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Far-Right Historian Commits Suicide In Notre Dame Cathedral

Dominique Venner, a well-known French historian who embraced and wrote about ultra-conservative causes for decades, committed suicide today in front of the alter at Notre Dame Cathedral. He had left a post on his blog decrying the legalization of same sex marriage in France. "An infamous law ... can always be repealed," he wrote. "It will require new, spectacular and symbolic actions to rouse people from their complacency."
NPR

West Bank Businesses Seek Growth Amid Uncertainty

Political unpredictability in the region hampers all kinds of businesses: from stone-cutters and shoemakers to IT. Business owners in the West Bank say Secretary of State John Kerry's commitment to remove barriers to commerce might go further than actual cash.
NPR

Why Apple (And Lots Of Other Companies) Wound Up In Ireland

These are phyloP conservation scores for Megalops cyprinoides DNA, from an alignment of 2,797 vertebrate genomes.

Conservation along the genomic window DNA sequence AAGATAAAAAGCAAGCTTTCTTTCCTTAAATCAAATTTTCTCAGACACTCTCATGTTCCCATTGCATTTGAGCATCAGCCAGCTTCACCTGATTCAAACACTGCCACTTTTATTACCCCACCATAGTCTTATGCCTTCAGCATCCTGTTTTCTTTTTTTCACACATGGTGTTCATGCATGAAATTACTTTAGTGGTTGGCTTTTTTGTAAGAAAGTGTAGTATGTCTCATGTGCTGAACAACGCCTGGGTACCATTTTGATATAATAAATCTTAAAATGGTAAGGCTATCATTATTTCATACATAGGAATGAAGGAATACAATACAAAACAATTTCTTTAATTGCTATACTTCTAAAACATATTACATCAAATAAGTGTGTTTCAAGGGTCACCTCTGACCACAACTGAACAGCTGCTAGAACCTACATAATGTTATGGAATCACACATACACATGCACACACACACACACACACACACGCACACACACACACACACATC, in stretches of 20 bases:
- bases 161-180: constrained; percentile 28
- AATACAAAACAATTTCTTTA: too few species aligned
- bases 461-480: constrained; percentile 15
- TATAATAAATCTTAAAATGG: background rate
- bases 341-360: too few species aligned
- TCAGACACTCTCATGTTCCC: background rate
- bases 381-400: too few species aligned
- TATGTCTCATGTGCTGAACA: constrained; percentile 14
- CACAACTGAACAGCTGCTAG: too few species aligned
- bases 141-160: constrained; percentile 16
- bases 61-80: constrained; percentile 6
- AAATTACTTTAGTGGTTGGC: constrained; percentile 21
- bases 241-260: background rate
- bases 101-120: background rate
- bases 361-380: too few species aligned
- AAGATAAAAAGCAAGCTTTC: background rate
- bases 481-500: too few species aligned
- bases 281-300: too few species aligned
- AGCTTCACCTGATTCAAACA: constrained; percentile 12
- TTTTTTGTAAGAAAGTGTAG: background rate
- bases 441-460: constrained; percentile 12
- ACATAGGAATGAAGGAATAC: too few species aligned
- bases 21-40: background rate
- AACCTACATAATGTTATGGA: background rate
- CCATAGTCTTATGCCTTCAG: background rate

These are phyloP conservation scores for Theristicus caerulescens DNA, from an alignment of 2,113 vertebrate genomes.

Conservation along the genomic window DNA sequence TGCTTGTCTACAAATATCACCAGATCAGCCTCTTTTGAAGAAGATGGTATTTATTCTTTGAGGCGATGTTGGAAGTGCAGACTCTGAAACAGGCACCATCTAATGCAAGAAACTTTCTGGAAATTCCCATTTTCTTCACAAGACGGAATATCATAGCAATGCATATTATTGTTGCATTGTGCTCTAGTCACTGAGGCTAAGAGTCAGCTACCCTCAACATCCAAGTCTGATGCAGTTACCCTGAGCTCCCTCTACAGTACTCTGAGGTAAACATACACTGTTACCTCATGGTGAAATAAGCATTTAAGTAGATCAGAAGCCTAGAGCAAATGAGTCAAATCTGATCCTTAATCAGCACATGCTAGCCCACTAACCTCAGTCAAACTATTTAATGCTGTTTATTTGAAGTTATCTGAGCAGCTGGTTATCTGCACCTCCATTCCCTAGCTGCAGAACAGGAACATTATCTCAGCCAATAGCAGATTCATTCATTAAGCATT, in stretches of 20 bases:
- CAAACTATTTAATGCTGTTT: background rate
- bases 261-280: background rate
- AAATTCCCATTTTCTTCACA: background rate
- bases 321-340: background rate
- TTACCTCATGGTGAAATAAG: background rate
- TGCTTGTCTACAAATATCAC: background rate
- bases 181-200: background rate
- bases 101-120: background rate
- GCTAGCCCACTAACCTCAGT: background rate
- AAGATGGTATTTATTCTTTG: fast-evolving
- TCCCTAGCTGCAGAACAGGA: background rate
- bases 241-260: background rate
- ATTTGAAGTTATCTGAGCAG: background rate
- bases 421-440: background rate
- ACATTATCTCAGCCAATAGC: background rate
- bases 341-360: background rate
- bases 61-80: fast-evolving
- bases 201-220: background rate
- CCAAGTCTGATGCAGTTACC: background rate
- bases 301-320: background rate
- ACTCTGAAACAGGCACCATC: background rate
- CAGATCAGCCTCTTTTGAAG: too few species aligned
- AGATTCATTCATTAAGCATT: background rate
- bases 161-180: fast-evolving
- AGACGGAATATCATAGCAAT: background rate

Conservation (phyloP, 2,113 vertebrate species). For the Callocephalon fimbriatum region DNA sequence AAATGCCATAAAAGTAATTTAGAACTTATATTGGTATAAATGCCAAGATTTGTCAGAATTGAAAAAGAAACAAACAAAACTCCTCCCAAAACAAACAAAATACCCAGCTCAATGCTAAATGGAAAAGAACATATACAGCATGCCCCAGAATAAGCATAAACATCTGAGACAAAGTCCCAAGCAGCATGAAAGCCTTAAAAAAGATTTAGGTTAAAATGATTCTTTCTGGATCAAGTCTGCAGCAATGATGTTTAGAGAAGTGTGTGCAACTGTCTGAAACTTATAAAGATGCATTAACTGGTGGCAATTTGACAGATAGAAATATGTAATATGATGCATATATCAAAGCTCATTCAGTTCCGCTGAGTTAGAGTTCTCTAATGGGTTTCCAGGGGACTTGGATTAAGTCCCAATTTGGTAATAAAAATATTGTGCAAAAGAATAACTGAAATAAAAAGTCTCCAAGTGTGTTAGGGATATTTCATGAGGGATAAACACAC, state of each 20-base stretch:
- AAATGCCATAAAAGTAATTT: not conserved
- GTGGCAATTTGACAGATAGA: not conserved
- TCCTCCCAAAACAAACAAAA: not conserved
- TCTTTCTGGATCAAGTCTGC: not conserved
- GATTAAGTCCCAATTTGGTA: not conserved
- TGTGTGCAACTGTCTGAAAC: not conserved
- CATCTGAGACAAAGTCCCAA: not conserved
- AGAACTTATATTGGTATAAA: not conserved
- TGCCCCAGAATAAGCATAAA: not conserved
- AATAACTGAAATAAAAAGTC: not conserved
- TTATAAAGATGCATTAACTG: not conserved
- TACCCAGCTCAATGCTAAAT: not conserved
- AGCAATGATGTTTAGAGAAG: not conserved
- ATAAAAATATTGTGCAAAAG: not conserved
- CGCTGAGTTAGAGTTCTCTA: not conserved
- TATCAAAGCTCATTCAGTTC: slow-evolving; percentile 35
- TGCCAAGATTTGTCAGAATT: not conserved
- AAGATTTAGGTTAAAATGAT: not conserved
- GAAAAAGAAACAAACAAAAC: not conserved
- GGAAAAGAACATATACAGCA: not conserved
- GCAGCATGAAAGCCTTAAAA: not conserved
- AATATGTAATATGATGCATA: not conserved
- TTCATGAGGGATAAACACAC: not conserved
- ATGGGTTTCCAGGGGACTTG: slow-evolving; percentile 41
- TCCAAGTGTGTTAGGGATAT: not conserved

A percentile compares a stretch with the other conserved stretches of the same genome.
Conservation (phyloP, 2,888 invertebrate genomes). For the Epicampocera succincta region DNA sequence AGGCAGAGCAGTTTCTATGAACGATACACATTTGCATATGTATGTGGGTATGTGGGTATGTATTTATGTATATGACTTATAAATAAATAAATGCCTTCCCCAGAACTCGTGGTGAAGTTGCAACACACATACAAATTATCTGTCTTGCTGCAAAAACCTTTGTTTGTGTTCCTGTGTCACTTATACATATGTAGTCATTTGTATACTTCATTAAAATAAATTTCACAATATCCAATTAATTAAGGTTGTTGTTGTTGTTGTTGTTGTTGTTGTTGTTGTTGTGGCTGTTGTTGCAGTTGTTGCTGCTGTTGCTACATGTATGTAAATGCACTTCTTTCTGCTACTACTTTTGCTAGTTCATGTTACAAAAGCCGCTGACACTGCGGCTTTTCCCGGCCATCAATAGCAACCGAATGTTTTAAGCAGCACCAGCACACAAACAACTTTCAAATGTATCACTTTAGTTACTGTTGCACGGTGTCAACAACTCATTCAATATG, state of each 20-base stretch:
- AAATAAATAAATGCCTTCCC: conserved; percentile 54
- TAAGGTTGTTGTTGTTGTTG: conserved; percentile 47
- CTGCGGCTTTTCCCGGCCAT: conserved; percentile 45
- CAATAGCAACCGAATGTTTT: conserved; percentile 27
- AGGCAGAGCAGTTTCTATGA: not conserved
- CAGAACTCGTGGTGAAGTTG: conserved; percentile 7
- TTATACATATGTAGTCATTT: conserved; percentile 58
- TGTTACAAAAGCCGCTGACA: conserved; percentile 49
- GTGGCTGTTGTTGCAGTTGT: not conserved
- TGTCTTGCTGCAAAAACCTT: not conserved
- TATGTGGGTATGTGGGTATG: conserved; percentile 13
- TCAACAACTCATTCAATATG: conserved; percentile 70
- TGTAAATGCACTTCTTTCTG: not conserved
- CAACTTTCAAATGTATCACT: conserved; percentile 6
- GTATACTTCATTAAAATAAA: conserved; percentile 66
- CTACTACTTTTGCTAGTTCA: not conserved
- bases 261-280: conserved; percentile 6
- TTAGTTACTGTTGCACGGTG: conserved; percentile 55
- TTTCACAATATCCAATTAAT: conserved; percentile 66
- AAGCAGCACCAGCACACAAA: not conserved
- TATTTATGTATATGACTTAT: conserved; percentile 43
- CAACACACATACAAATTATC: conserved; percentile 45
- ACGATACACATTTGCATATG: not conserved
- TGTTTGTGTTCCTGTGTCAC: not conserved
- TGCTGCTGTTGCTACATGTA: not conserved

It goes back to a single page in a report written decades ago by U.S. consultants, and funded by the U.S. State Department.
NPR

Two Key Candidates Barred From Seeking Iran's Presidency

The Guardian Council, which vets all candidates, approved eight names, but left out an influential former president and a top aide to the current president. Their exclusion gives establishment-friendly candidates a clear path to the presidency in the June 14 election.
NPR

African Cities Test The Limits Of Living With Livestock

Hipsters may just be discovering the joys of backyard chickens, but in African megacities, people have been bringing their animals into the slums with them for decades. That's creating a new ecosystem of animals and huge numbers of people living closely together like never before.
NPR

Court Backs Withholding 'Potent' Images Of Bin Laden's Body

The government has argued that the classified images could spark violence against Americans abroad.
NPR

China Builds Museums, But Filling Them Is Another Story

China has been building museums with abandon, opening about 100 annually in recent years. Two of the biggest opened on the same day last fall on opposite banks of Shanghai's Huangpu River. But filling these museums — with both art and visitors — is proving more challenging.
NPR

Socks Are Optional As Pakistan Grapples With Power Cuts

You are a poor country with chronic power shortages. The summer is blazing hot. What do you do? In Pakistan, the prime minister has banned air conditioners in government offices — but says it's OK for workers to go without socks.

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